The Odyssey Project will be centered on an outreach collaborative educational theater program between five incarcerated 16 -18 year-old males from a juvenile incarceration facility and undergraduate students from the Theater Department at the University of California Santa Barbara (UCSB). The film reveals a distinctive blending of privileged and non-privileged youth coming together, struggling with and overcoming their preconceptions to demonstrate how artistic cooperation transcends stigma, victimhood, class, and racial barriers.
The incarcerated youth undertake a six-week curriculum of specialized modules, mentored throughout by university faculty, and working alongside undergraduate students as their peers. The Odyssey Project follows the teens as they engage in a series of reading and creative writing exercises, improvisation classes, martial arts choreography, mime, mask building, animation and dance that culminates in a public theater performance of a student-authored adaptation of the Homeric epic poem The Odyssey. The program utilizes the themes of self-examination and self-discovery inherent to the poem as a template for marginalized youth to fashion their own journey, creating a sense of empowerment, liberation, and self-determination. The film evaluates the program’s mission to enable these youth offenders to take control of their own lives through their decision making, to see a future beyond the arbitrary limitations of economy, ethnicity, or education imposed by society and their own family norms. The film documents the entire process from an extended orientation/audition workshop to the ice- breaking moment when the two groups first encounter one another through the ups and downs of rehearsal to the accomplishment of performance at a professional community theater. Beyond the theater program, The Odyssey Project will tracks the five adolescents as they navigate through the world of their homes – their Ithaca.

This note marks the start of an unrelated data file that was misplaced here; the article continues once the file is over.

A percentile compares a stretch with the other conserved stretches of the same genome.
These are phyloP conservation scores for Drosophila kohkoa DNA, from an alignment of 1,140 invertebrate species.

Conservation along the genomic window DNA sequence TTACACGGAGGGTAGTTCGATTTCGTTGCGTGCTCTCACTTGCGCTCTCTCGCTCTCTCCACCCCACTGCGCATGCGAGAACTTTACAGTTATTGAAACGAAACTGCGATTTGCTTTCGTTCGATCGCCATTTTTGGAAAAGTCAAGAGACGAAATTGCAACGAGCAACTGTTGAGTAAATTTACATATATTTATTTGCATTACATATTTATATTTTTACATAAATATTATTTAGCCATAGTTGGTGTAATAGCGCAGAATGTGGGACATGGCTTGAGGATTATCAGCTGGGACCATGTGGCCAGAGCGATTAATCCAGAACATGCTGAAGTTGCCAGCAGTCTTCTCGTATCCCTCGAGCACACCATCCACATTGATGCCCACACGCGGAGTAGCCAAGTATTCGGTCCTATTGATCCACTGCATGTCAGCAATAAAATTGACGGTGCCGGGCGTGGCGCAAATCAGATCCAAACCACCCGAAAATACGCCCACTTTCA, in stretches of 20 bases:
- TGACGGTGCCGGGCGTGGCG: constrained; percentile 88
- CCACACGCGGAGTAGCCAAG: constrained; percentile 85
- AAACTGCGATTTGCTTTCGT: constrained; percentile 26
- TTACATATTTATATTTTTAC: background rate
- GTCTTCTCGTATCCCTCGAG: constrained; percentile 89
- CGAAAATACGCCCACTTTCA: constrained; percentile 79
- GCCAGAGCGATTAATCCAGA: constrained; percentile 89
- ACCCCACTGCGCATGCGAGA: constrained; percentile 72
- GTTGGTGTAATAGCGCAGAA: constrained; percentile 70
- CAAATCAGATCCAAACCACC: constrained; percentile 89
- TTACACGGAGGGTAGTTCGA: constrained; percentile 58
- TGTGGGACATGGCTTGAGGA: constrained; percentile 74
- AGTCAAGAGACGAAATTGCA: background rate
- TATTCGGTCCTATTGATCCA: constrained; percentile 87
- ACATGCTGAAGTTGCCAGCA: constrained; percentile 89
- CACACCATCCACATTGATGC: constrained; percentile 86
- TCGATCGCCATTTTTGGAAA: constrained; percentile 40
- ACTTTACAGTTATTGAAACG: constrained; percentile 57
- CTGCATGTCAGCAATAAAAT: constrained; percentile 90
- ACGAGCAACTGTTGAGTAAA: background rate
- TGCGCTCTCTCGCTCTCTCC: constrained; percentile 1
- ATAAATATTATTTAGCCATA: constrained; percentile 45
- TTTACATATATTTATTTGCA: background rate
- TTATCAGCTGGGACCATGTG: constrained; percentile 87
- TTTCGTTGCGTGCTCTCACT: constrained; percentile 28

The best way to make your dreams come true is to wake up. ~ Paul Valery